Democratic Candidates Show Softer Side

The Democratic presidential primaries have given voters a chance to learn how their favorite candidate feels about Iraq, terrorism, health care and taxes, but the men hoping for a chance to unseat President Bush have also revealed a few of their favorite things on the campaign trail.

In recent queries as to their personal preferences of movies, music and foods, the candidates have offered a surprising array of answers: Sen. John Kerry (search) has an affection for the movie "Old School" and music by The Beatles but hates rhubarb pie; Wesley Clark (search) craves Cheetos and Gummi Bears, enjoys the "Lord of the Rings" movies and has a soft spot for the band Journey.

But the question remains whether their answers make a difference to would-be supporters.

"The public wants to have this information," said image consultant Anderson C. Toney, founder and director of The Anderson Research Center of Image and Etiquette (search). "It gives them the idea that they're really getting close to the person who's going to take care of them."

And voters are often drawn in by candidates they think they have common ground with.

"People are persuaded by people they perceive to be like themselves," said Barbara O'Connor, director of the Institute for the Study of Politics and Media at California State University (search). "In a close race, it is this 'like' dimension that will make the difference. You want to make them look warm and fuzzy."

Former Vermont Gov. Howard Dean (search) is partial to R&B singer Wyclef Jean and chocolate chip cookies, while North Carolina Sen. John Edwards (search) likes Bruce Springsteen and his mama's pecan pie. The experts say the answers can make the candidates seem more like the guys next door.

"Candidates are always looking for ways to connect with people and humanize themselves," said political consultant John Blackshaw, who was the late Sen. Paul Wellstone's campaign manager in 1990 and consulted Gov. Michael Dukakis when he ran for president in 1988. "There's no doubt these sorts of things are effective."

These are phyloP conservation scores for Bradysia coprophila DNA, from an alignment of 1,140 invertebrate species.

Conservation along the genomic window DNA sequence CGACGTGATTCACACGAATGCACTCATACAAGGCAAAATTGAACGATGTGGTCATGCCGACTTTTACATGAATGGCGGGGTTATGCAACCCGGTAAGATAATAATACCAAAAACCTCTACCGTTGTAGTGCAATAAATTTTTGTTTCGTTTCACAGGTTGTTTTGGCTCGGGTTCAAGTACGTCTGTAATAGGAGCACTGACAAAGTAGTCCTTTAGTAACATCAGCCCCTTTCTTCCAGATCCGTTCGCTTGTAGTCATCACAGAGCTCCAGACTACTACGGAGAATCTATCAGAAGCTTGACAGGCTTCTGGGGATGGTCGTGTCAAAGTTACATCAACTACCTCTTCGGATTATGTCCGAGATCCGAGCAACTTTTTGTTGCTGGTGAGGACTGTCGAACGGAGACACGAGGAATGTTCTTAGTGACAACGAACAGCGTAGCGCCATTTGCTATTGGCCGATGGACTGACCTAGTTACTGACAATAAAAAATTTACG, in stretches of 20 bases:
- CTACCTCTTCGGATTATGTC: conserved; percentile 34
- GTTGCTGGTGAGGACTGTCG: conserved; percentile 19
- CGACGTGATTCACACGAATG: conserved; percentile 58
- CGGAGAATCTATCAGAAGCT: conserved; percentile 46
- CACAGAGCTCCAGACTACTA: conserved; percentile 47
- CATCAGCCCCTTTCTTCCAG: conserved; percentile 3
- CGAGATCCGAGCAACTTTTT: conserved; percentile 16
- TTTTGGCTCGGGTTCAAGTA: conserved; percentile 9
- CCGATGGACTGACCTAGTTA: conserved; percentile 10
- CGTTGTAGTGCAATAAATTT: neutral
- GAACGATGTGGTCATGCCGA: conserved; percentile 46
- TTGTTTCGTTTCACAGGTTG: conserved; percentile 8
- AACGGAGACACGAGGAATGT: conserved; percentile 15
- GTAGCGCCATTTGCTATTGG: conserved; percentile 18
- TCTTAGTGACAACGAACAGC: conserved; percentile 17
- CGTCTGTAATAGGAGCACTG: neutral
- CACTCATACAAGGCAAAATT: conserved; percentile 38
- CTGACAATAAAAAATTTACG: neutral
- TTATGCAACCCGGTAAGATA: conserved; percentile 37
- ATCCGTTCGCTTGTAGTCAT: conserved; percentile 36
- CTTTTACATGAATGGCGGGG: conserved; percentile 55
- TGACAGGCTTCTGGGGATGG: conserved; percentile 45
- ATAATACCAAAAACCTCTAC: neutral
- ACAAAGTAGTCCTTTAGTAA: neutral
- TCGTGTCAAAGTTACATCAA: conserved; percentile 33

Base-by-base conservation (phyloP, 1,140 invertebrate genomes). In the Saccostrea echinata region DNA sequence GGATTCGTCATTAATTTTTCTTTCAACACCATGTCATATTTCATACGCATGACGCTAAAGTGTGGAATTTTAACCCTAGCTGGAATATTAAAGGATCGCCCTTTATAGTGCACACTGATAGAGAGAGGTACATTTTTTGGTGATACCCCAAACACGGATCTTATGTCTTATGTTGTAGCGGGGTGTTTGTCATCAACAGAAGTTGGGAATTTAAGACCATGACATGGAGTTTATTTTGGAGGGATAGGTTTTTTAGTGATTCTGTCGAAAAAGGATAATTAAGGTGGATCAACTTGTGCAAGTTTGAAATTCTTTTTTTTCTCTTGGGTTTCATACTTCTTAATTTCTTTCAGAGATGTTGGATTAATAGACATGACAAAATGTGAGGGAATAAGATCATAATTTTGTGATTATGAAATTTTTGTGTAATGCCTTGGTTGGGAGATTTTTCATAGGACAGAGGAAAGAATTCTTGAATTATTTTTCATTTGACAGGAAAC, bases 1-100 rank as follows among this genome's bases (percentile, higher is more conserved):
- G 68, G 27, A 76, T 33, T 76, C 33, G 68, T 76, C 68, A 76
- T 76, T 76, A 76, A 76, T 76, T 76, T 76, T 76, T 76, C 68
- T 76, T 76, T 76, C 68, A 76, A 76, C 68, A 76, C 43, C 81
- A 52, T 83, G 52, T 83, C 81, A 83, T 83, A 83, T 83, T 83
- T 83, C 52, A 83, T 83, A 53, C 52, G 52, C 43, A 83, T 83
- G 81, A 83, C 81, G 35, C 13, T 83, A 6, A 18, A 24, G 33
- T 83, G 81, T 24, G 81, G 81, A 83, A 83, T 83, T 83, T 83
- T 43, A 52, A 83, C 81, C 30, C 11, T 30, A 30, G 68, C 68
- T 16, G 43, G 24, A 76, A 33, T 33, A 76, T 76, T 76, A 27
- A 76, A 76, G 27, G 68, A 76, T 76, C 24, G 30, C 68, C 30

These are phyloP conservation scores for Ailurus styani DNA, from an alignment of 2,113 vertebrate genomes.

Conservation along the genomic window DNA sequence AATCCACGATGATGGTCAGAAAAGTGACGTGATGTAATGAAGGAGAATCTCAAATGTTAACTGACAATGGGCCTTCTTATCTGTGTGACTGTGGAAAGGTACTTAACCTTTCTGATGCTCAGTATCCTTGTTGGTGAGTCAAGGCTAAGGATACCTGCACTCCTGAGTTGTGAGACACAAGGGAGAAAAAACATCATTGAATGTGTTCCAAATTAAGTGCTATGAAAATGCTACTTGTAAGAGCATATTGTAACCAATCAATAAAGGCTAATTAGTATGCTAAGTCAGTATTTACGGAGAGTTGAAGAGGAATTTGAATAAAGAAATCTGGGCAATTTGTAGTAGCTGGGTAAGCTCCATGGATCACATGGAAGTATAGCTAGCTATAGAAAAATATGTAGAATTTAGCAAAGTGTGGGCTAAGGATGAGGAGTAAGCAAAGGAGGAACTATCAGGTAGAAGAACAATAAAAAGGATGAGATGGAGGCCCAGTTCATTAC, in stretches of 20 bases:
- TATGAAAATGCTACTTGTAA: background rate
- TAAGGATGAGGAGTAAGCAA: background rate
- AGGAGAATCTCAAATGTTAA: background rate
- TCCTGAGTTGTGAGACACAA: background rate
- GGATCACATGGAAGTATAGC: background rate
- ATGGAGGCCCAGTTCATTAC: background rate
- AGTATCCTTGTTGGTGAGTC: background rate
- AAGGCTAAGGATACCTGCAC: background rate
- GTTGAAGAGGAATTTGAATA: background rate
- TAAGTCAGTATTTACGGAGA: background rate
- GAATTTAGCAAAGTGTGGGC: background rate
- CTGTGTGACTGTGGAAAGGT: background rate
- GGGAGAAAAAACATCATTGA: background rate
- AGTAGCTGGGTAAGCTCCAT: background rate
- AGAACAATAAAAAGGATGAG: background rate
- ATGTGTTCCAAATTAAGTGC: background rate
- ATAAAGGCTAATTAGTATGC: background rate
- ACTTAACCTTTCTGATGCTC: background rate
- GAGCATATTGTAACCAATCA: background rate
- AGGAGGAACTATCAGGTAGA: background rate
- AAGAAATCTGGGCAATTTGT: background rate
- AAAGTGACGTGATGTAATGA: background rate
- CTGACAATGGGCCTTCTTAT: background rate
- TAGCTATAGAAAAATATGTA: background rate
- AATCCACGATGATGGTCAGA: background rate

But many consultants and voters agree that Rev. Al Sharpton's (search) penchant for Southern cooking and distaste for sushi or Ohio Rep. Dennis Kucinich's (search) aversion to any non-vegan dishes probably won't sway decisions at the polls.

One undecided voter who attended a recent post-debate party for Edwards said candidates' personal preferences aren't going to influence his choice.

"I listen to the way they stand on certain issues and I make up my mind from there," said Chuck Hussion of Greenville, S.C. "You either like the guy or you know he's just not presidential."

Republican media consultant Tom Edmonds said he doesn't think voters pay any attention to frivolous facts about political candidates.

"I think it's silly," he said. "I don't think anyone is going to make a decision based on these things. It's just pure entertainment. It's taking politics and putting it into a pop culture format."

Besides, the experts ask, how would voters know whether the candidates are being honest about their preferences or are just trying to appeal to a certain segment of the population with their answers?

"Depending on the audience they're trying to reach, they're definitely going to cater the information to that specific audience," Toney said. "Someone is making an educated decision as to how this is going to affect voter appeal."

But other political consultants say it's not likely candidates are straying too far from the truth with answers about their favorite films of the last year, music they have in their CD players and food indulgences. Voters tend to be put off by candidates they perceive to be fake.

"It's always best to tell the truth and not make up something simply because you think it might be more appealing to a certain voter group," Blackshaw said. "The one thing that turns off voters is when they feel as if you're not being true to who you are."

After all, if candidates are caught in a lie about something like food and movies, there's no telling what other lies they might tell if they're elected.

"Lying about your personal preferences would not be a good thing," O'Connor said. "People would perceive you as a [jerk]."

Fox News' Yolanda Maggi contributed to this report.